Lane Change Motorcycle Accidents

January 2, 2024
By Michael Padway

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“Share the road” is a good concept for the safety of motorists, motorcycle riders and cyclists alike. Unfortunately, lane change accidents still account for a large swath of motorcycle accidents. Excessive speed, negligence, slow reaction time and lack of visibility can all play a factor when it comes to lane change incidents.

Lane Sharing vs Lane Splitting

First, it’s helpful to know what the difference is between lane sharing and lane splitting.

Lane sharing is the act of a motorcycle sharing a lane side by side with another vehicle. On the other hand, lane splitting is when a motorcyclist rides between traffic streams, by straddling lanes.

While the terms are used interchangeably in some sites, in legal terms the two are considered different. In fact, some states consider lane sharing to be a viable safety technique that places motorcycle riders in a “safety envelope” between two larger vehicles, and reduces the likelihood of rear end collisions in stopped traffic. 

In contrast, lane splitting reduces the reaction of both the rider and other motorists, and is not allowed in some states.

Common Causes of Lane Change Accidents

A lane change accident can either be the fault of the motorcyclist or the other vehicle. Common causes include:

  • The motorcyclist weaving in and out of traffic
  • Staying in the other vehicle’s blind spot
  • A distracted or impaired driver
  • Failure to check before switching lanes
  • Failure to use turn signals
  • Aggressive driving or road rage

In nearly all cases of lane change accidents, the motorcycle rider is worse off due to the bike’s lower mass, open design, and lack of safety mechanisms such as a reinforced compartment and airbags.

At a minimum the bike or rider may suffer scratches, however in most cases a lane change accident results in a side swipe and extensive damage to both the rider and motorcycle.

Possible Injuries from Lane Change Accidents

Head: Concussion, open head wound, closed head injury, or brain trauma

Neck and spine: Broken neck, spinal cord injury, partial or full body paralysis

Skin: Road rash, burns, or disfigurement

Limbs: Fractures, broken bones, or severed limbs

Torso: Broken ribs, internal organ damage, hemorrhage

Note that these are only physical injuries, and do not include the possible emotional or psychological trauma that may result from the accident.

How to Avoid Lane Change Accidents

Unlike other motorcycle accidents that are caused by the other driver, lane change incidents can be avoided on the part of the motorcycle rider. All it takes is a little safety precaution and sensible riding.

  1. Be aware of blind spots
    • A-pillars have grown thicker in recent years, so being in the front quarter of the vehicle doesn’t always mean you’re visible.
  2. Maintain safe distance
    • The larger the vehicle is, the wider the berth you need to give. A truck or SUV’s blind spots can be greater than a passenger car’s. Here’s a sample comparison of rear blind spots from Consumer Reports:
  3. Increase your visibility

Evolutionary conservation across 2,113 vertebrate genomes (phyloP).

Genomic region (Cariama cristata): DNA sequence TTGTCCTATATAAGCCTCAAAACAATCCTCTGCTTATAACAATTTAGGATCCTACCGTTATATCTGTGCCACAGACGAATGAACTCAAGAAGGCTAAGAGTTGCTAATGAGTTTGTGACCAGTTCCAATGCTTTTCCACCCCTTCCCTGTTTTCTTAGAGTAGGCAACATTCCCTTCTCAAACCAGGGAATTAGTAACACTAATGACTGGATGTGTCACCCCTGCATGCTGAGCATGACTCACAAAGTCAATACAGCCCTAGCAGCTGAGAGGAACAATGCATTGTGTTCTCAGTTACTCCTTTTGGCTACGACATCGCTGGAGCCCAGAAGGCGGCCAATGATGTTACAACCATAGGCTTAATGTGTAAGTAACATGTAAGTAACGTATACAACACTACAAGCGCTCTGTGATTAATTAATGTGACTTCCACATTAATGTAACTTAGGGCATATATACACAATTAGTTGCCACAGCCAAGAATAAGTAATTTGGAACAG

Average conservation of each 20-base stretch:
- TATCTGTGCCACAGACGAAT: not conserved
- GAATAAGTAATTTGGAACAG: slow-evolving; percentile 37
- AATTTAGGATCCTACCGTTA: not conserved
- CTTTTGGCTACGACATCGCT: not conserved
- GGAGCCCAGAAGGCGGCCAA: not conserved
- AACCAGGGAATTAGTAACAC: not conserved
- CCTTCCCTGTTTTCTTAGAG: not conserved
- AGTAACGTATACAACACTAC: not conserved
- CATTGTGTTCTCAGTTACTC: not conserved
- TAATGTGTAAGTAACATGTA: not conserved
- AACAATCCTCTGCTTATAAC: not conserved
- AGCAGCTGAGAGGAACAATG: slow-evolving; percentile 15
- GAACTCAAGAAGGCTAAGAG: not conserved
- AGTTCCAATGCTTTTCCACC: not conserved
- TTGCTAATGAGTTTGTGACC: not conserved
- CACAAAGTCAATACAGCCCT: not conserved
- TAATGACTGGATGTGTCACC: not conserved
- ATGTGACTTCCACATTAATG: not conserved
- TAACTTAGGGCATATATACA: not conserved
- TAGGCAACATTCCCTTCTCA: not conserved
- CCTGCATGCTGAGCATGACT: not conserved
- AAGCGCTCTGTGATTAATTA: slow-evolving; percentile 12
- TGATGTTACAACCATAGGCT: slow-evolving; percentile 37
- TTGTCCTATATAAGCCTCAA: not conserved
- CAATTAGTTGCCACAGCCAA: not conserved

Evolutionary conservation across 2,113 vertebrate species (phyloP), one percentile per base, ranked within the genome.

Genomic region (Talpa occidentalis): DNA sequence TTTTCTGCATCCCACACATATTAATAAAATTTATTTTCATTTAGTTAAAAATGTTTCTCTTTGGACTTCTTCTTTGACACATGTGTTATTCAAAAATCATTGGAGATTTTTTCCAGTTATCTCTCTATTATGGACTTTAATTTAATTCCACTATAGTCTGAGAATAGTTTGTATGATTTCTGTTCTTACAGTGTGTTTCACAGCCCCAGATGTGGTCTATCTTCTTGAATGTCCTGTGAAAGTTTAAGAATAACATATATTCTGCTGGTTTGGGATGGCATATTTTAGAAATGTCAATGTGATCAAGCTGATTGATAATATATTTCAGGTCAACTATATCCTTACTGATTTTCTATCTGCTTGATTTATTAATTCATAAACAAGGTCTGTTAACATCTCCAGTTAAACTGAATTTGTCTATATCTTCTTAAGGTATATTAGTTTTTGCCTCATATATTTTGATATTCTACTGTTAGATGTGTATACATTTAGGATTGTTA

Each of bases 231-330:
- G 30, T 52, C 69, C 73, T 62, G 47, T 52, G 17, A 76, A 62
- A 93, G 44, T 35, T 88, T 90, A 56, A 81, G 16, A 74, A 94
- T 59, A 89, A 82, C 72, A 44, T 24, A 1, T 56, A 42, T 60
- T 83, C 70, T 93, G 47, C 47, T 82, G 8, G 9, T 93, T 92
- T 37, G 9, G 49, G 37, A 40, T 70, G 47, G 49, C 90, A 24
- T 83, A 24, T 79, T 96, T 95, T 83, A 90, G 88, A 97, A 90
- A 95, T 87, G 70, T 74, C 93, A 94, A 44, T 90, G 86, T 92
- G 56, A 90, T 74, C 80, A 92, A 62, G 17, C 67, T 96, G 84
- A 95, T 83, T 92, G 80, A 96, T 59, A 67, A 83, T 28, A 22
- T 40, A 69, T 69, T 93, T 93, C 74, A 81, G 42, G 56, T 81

• Keep your DRLs on to make yourself more visible on the side and rearview mirrors
    • Make sure your riding gear is reflective and has luminous colors.
  4. Drive defensively
    • Avoid weaving in and out of traffic.
    • Look for signs of a lane change, such as the direction of the vehicle’s wheels or the direction of the driver’s head.
    • Slow down in heavy traffic, where most vehicles are likely to switch lanes.

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How to Avoid Lane Splitting Accidents

Lane splitting is a riskier maneuver that’s not allowed in some jurisdictions. In addition to the previous pointers:

  • Look for sufficient gaps between lanes before lane splitting. When in doubt of the space, slow down and wait for another gap.
  • In addition to the cars in front, observe the vehicles behind you before lane splitting. You don’t want to be surprised by a trailing vehicle that suddenly speeds up.
  • Honk if cars get too close together to alert them of your presence.
  • Flash headlights so the vehicle in front can see you on their side mirror.
  • Be alert for weaving, drifting, or inattentive drivers before splitting lanes.

Who is Liable in a Lane Splitting Accident?

While liability in a lane change accident tends to rest with the swerving driver, liabilities in a lane splitting accident may not be as clear-cut. This is particularly true in slow or stopped traffic, where vehicles are less likely to anticipate that someone will pass them.

For motorcycle riders who may be found at fault, some of the mitigating factors can be:

  • Proof of careful driving from dashcam or witnesses
  • Being an experienced rider with no previous offenses
  • Having completed a motorcycle riding safety course
  • Being able to prove the other driver was reckless, such as not signaling or lane drifting

In case of a lane change or lane splitting accident, it’s highly recommended to consult a lawyer that knows the intricacies of motorcycle safety law. A motorcycle accident lawyer can help you recover damages, adjust compensation, or mitigate fault in the event of an accident.

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Michael Padway

Michael Padway uses his expertise in personal injury and motorcycle accidents to represent a broad spectrum of clients dealing with life-changing and permanent injuries for the first time. His offices are located at 235 Montgomery St., Ste 668, San Francisco, CA 94104 and at 3140 Chapman St. Oakland, CA 94601. For more information, please call (800) 928-1511.

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